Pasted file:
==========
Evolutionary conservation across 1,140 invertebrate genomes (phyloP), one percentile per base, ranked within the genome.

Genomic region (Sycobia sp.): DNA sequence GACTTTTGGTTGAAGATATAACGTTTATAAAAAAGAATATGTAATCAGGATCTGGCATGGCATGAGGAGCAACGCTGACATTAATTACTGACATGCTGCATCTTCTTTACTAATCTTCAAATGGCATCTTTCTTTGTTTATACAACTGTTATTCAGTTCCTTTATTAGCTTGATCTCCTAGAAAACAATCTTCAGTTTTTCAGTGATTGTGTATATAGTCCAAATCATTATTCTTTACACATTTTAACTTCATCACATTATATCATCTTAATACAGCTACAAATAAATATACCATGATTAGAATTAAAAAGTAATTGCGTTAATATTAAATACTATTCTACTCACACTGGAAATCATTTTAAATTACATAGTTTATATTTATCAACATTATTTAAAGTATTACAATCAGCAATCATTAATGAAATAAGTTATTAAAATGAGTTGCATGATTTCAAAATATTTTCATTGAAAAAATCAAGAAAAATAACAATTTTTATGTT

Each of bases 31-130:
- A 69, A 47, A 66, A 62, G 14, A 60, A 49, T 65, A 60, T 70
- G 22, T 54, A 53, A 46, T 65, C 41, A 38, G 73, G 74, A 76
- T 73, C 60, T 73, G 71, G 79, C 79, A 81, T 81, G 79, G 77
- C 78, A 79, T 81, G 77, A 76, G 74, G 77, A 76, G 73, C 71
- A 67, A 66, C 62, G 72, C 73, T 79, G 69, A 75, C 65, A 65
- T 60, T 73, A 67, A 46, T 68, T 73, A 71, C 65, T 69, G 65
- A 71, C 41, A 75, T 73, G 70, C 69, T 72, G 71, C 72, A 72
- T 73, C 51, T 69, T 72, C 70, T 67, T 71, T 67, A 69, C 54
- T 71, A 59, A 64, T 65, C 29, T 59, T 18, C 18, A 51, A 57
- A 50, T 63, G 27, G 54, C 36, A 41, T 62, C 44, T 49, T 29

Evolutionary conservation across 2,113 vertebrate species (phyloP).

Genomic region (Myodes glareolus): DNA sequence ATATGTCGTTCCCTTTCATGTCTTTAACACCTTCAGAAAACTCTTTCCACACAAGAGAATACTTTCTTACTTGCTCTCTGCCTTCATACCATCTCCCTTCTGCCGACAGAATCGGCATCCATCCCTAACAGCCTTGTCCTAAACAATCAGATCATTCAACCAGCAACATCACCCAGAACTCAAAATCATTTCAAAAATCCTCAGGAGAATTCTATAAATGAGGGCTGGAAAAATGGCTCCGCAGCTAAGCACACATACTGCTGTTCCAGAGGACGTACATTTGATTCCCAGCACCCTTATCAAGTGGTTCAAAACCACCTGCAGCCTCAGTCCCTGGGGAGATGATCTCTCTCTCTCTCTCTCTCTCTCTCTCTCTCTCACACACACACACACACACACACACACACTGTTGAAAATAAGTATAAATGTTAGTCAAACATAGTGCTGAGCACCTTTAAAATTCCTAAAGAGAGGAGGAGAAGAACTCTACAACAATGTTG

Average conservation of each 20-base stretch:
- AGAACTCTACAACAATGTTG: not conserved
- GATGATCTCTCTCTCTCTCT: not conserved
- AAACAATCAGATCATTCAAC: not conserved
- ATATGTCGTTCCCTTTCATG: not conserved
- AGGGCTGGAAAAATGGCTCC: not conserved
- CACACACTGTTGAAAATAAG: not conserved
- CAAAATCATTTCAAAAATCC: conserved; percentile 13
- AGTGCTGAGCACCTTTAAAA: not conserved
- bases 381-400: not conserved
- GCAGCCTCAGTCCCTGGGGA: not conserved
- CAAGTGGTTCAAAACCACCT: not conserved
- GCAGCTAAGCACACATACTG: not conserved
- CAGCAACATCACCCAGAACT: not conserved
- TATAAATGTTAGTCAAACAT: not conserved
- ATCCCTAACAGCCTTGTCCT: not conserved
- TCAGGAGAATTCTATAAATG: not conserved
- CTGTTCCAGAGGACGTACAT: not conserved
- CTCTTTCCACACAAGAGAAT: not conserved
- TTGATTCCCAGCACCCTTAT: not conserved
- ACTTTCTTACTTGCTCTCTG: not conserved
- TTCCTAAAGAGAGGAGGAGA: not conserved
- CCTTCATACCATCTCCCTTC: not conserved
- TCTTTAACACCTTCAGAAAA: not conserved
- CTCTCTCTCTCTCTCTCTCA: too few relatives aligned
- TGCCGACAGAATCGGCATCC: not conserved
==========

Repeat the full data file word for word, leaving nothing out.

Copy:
Evolutionary conservation across 1,140 invertebrate genomes (phyloP), one percentile per base, ranked within the genome.

Genomic region (Sycobia sp.): DNA sequence GACTTTTGGTTGAAGATATAACGTTTATAAAAAAGAATATGTAATCAGGATCTGGCATGGCATGAGGAGCAACGCTGACATTAATTACTGACATGCTGCATCTTCTTTACTAATCTTCAAATGGCATCTTTCTTTGTTTATACAACTGTTATTCAGTTCCTTTATTAGCTTGATCTCCTAGAAAACAATCTTCAGTTTTTCAGTGATTGTGTATATAGTCCAAATCATTATTCTTTACACATTTTAACTTCATCACATTATATCATCTTAATACAGCTACAAATAAATATACCATGATTAGAATTAAAAAGTAATTGCGTTAATATTAAATACTATTCTACTCACACTGGAAATCATTTTAAATTACATAGTTTATATTTATCAACATTATTTAAAGTATTACAATCAGCAATCATTAATGAAATAAGTTATTAAAATGAGTTGCATGATTTCAAAATATTTTCATTGAAAAAATCAAGAAAAATAACAATTTTTATGTT

Each of bases 31-130:
- A 69, A 47, A 66, A 62, G 14, A 60, A 49, T 65, A 60, T 70
- G 22, T 54, A 53, A 46, T 65, C 41, A 38, G 73, G 74, A 76
- T 73, C 60, T 73, G 71, G 79, C 79, A 81, T 81, G 79, G 77
- C 78, A 79, T 81, G 77, A 76, G 74, G 77, A 76, G 73, C 71
- A 67, A 66, C 62, G 72, C 73, T 79, G 69, A 75, C 65, A 65
- T 60, T 73, A 67, A 46, T 68, T 73, A 71, C 65, T 69, G 65
- A 71, C 41, A 75, T 73, G 70, C 69, T 72, G 71, C 72, A 72
- T 73, C 51, T 69, T 72, C 70, T 67, T 71, T 67, A 69, C 54
- T 71, A 59, A 64, T 65, C 29, T 59, T 18, C 18, A 51, A 57
- A 50, T 63, G 27, G 54, C 36, A 41, T 62, C 44, T 49, T 29

Evolutionary conservation across 2,113 vertebrate species (phyloP).

Genomic region (Myodes glareolus): DNA sequence ATATGTCGTTCCCTTTCATGTCTTTAACACCTTCAGAAAACTCTTTCCACACAAGAGAATACTTTCTTACTTGCTCTCTGCCTTCATACCATCTCCCTTCTGCCGACAGAATCGGCATCCATCCCTAACAGCCTTGTCCTAAACAATCAGATCATTCAACCAGCAACATCACCCAGAACTCAAAATCATTTCAAAAATCCTCAGGAGAATTCTATAAATGAGGGCTGGAAAAATGGCTCCGCAGCTAAGCACACATACTGCTGTTCCAGAGGACGTACATTTGATTCCCAGCACCCTTATCAAGTGGTTCAAAACCACCTGCAGCCTCAGTCCCTGGGGAGATGATCTCTCTCTCTCTCTCTCTCTCTCTCTCTCTCTCACACACACACACACACACACACACACACTGTTGAAAATAAGTATAAATGTTAGTCAAACATAGTGCTGAGCACCTTTAAAATTCCTAAAGAGAGGAGGAGAAGAACTCTACAACAATGTTG

Average conservation of each 20-base stretch:
- AGAACTCTACAACAATGTTG: not conserved
- GATGATCTCTCTCTCTCTCT: not conserved
- AAACAATCAGATCATTCAAC: not conserved
- ATATGTCGTTCCCTTTCATG: not conserved
- AGGGCTGGAAAAATGGCTCC: not conserved
- CACACACTGTTGAAAATAAG: not conserved
- CAAAATCATTTCAAAAATCC: conserved; percentile 13
- AGTGCTGAGCACCTTTAAAA: not conserved
- bases 381-400: not conserved
- GCAGCCTCAGTCCCTGGGGA: not conserved
- CAAGTGGTTCAAAACCACCT: not conserved
- GCAGCTAAGCACACATACTG: not conserved
- CAGCAACATCACCCAGAACT: not conserved
- TATAAATGTTAGTCAAACAT: not conserved
- ATCCCTAACAGCCTTGTCCT: not conserved
- TCAGGAGAATTCTATAAATG: not conserved
- CTGTTCCAGAGGACGTACAT: not conserved
- CTCTTTCCACACAAGAGAAT: not conserved
- TTGATTCCCAGCACCCTTAT: not conserved
- ACTTTCTTACTTGCTCTCTG: not conserved
- TTCCTAAAGAGAGGAGGAGA: not conserved
- CCTTCATACCATCTCCCTTC: not conserved
- TCTTTAACACCTTCAGAAAA: not conserved
- CTCTCTCTCTCTCTCTCTCA: too few relatives aligned
- TGCCGACAGAATCGGCATCC: not conserved